Michael A. Stegman, a UNC faculty member for 40 years, has been honored by his peers with the 2006 Thomas Jefferson Award.
The annual award honors a faculty member who has best exemplified the ideals and objectives of Jefferson. Faculty members nominate candidates for the honor, which carries a cash prize; a faculty committee chooses the recipient. Chancellor James Moeser presented the award at a Faculty Council meeting on April 21.
At the meeting, Stegman also announced that he would be retiring in July to work full time for the John D. and Catherine T. MacArthur Foundation’s Program on Human and Community Development as director of policy. Stegman is the Duncan MacRae and Rebecca Kyle MacRae professor of public policy, planning and business at Carolina; Duncan MacRae was a member of the class of 1909.
Last year, Stegman was appointed to develop policy for the foundation’s program in a part-time capacity, while he also fulfilled his UNC responsibilities. In his role as director of policy, he will oversee implementation of program policy and serve as the foundation’s lead observer of domestic policy issues in affordable housing, community change, mental health, juvenile justice, education and urban and regional policy.
“The MacArthur Foundation is putting its money behind the belief that persistent barriers to opportunity and upward mobility for many Americans are antithetical to the nation’s long-term interest,” Stegman said. “The foundation believes that these conditions suggest the need for a different kind of policy discourse and inspired national leadership around a new direction in social policy. The opportunity to serve this vision, which is what my entire career has been about, in a new and different way, is just too good to pass up.”
Professors Richard “Pete” Andrews and William M. Rohe wrote the citation honoring Stegman.
“Like Jefferson, Professor Stegman has devoted his life to the pursuit of knowledge as well as to the application of that knowledge to improve the lives of our country’s citizens, particularly its less fortunate ones,” they wrote.
Stegman joined UNC’s faculty, in the College of Arts and Sciences’ department of city and regional planning, in 1966. Between 1982 and 1992, he was chairman of the department; during his time as chairman, he also chaired the planning committee that created the University’s doctoral degree program in public policy analysis and was the founding chairman of the department of public policy. He currently is the department’s chairman.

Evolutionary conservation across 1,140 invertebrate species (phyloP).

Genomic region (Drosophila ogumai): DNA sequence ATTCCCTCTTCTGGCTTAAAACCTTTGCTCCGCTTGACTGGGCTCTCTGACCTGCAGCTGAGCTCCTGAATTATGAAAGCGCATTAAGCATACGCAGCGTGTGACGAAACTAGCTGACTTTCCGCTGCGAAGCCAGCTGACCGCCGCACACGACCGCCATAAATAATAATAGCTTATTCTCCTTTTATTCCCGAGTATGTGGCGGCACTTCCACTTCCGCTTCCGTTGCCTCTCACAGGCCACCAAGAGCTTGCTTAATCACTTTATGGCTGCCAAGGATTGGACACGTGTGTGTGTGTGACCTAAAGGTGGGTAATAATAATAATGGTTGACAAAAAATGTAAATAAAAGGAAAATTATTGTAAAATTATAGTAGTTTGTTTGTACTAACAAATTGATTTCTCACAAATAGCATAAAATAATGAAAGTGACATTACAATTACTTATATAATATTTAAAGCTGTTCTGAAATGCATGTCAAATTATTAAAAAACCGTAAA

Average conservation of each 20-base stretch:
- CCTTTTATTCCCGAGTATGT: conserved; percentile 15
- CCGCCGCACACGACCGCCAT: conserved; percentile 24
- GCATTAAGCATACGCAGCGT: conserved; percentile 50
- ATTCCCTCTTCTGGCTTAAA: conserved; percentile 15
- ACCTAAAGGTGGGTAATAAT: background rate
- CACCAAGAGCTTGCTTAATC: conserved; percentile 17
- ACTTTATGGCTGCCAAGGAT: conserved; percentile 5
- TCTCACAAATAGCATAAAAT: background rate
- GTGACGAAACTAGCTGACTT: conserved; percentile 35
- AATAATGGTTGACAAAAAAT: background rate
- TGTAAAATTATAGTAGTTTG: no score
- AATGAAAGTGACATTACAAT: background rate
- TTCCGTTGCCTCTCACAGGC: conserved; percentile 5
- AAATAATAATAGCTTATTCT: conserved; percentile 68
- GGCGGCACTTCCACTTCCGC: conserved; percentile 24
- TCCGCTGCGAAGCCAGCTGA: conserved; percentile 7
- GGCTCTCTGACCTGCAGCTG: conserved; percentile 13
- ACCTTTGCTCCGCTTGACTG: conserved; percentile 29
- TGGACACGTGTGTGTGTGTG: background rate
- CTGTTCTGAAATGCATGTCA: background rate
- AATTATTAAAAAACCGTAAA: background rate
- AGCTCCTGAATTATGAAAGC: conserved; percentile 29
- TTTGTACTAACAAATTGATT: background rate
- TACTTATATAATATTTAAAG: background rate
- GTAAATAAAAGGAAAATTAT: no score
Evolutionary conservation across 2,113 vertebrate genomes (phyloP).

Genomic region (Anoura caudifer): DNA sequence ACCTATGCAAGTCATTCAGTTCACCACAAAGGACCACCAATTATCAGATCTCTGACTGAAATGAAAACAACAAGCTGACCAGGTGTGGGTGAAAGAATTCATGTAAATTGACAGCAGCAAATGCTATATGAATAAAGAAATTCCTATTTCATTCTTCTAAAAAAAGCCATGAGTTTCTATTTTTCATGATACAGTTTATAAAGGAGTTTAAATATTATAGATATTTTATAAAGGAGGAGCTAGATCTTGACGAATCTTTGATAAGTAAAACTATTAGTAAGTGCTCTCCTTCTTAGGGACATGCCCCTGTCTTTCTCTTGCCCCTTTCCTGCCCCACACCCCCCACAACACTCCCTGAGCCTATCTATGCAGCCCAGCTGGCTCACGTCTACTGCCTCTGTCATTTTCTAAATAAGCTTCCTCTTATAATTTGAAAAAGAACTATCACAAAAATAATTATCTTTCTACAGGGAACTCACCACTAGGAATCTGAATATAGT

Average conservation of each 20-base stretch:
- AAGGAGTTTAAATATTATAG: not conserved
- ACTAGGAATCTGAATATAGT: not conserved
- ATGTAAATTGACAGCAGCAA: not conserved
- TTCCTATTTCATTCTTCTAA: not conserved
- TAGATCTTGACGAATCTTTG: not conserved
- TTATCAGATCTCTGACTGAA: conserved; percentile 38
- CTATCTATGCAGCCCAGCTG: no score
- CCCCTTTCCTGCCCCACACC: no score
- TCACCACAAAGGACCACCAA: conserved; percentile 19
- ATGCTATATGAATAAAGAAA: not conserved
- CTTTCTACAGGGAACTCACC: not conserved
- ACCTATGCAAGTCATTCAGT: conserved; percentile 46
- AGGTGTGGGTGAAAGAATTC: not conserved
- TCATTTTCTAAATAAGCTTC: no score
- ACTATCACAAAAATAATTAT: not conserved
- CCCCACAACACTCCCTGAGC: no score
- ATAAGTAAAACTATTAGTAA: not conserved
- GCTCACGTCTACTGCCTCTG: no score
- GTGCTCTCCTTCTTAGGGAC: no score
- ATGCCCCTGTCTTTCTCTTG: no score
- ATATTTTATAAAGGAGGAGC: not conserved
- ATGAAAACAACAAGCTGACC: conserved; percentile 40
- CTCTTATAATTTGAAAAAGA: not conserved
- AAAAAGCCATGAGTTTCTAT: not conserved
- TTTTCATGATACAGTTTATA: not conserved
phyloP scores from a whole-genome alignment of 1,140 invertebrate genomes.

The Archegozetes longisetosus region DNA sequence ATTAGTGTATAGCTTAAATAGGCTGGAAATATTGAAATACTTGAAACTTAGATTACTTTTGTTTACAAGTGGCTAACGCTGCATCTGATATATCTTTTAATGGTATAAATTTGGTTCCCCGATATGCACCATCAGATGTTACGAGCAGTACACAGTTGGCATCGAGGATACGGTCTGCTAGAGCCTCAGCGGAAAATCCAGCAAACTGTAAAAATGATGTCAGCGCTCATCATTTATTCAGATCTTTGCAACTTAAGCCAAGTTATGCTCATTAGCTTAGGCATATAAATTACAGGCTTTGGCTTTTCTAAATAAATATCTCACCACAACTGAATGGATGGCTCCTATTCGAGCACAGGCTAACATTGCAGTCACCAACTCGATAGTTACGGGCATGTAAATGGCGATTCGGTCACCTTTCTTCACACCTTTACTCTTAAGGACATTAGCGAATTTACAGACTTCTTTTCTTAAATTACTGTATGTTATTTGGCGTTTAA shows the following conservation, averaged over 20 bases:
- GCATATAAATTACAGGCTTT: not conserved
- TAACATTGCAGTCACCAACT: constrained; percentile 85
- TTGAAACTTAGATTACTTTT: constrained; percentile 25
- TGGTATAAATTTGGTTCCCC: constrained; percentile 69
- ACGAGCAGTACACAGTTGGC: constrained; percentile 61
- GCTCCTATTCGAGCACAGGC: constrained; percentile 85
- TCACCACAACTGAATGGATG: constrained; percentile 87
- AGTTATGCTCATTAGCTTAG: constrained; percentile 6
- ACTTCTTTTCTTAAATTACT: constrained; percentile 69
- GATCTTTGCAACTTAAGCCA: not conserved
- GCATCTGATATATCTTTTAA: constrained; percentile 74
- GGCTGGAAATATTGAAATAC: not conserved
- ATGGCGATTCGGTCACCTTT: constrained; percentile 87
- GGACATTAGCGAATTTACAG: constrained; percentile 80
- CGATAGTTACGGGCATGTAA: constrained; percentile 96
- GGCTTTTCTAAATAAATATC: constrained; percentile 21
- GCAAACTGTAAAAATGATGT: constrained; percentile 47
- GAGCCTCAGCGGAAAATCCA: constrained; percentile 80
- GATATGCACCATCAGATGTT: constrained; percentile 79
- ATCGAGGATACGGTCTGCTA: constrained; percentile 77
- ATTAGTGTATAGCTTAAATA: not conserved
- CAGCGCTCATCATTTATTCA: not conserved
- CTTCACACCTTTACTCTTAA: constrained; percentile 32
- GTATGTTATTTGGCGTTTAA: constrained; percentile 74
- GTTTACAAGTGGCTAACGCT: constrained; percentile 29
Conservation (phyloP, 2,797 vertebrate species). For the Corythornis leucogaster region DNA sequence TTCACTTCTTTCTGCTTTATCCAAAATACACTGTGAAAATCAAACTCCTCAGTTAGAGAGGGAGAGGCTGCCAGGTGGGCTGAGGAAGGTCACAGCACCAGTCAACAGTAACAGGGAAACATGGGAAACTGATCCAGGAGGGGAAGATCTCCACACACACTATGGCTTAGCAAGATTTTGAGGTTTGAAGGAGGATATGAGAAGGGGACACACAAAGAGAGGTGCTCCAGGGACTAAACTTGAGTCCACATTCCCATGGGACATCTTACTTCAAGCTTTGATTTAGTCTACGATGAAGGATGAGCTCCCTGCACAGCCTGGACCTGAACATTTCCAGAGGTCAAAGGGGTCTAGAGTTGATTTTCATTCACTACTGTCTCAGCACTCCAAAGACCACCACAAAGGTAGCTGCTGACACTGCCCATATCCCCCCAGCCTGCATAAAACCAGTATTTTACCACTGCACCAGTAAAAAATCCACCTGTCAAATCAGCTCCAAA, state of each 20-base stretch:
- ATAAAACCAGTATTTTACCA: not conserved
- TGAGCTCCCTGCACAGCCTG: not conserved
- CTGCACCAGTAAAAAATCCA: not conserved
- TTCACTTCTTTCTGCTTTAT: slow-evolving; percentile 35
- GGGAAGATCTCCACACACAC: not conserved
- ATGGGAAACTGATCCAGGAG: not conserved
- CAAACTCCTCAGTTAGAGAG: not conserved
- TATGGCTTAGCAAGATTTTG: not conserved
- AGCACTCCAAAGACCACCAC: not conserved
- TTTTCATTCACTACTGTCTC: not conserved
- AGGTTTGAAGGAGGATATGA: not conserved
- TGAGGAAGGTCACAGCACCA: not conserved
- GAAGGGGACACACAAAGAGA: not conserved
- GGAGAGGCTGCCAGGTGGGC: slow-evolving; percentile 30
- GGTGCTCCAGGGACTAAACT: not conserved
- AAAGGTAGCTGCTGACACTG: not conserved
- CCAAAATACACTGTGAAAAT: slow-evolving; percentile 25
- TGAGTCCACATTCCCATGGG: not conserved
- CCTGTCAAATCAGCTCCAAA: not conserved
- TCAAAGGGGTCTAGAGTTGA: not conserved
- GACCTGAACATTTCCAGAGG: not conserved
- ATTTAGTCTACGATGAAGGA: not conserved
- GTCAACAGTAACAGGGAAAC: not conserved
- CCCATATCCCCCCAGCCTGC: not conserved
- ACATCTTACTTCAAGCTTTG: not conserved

In 1993, then-President Clinton nominated him and the U.S. Senate confirmed his appointment to be assistant secretary for policy development and research at the U.S. Department of Housing and Urban Development. He held that position until June 30, 1997. He also was acting chief of staff at HUD from November 1996 through April 1997. He also had held positions in the Carter administration.
In 1997, Stegman created the Center for Community Capitalism, based in the Kenan-Flagler Business School’s Frank Hawkins Kenan Institute of Private Enterprise. He currently directs the center, which engages in multi-disciplinary research and outreach focused on applying private-sector knowledge to revitalizing distressed communities.
“Professor Stegman has devoted his career to expanding affordable housing for all Americans, financial services for the poor and working poor and asset-building opportunities,” Andrews and Rohe wrote in their citation. “He is a prolific contributor to both the scholarly and professional literature, having written 12 books and monographs, 24 book chapters and 65 journal articles. Many of these publications have led to new programs and policies with direct and tangible benefits to low-and moderate-income households.”
Stegman’s most recent books include Savings and the Poor: The Hidden Benefits of Electronic Banking (Brookings Institution Press, 1999), State and Local Affordable Housing Programs: A Rich Tapestry (The Urban Land Institute, 1999) and More Housing More Fairly: Report of the Twentieth Century Fund Task Force on Affordable Housing (1991).
He is a fellow of the Urban Land Institute and serves on several national boards of directors, including the Initiative for a Competitive Inner City. Stegman also is on the national advisory board of the Brooking Institution’s Center on Urban and Metropolitan Policy.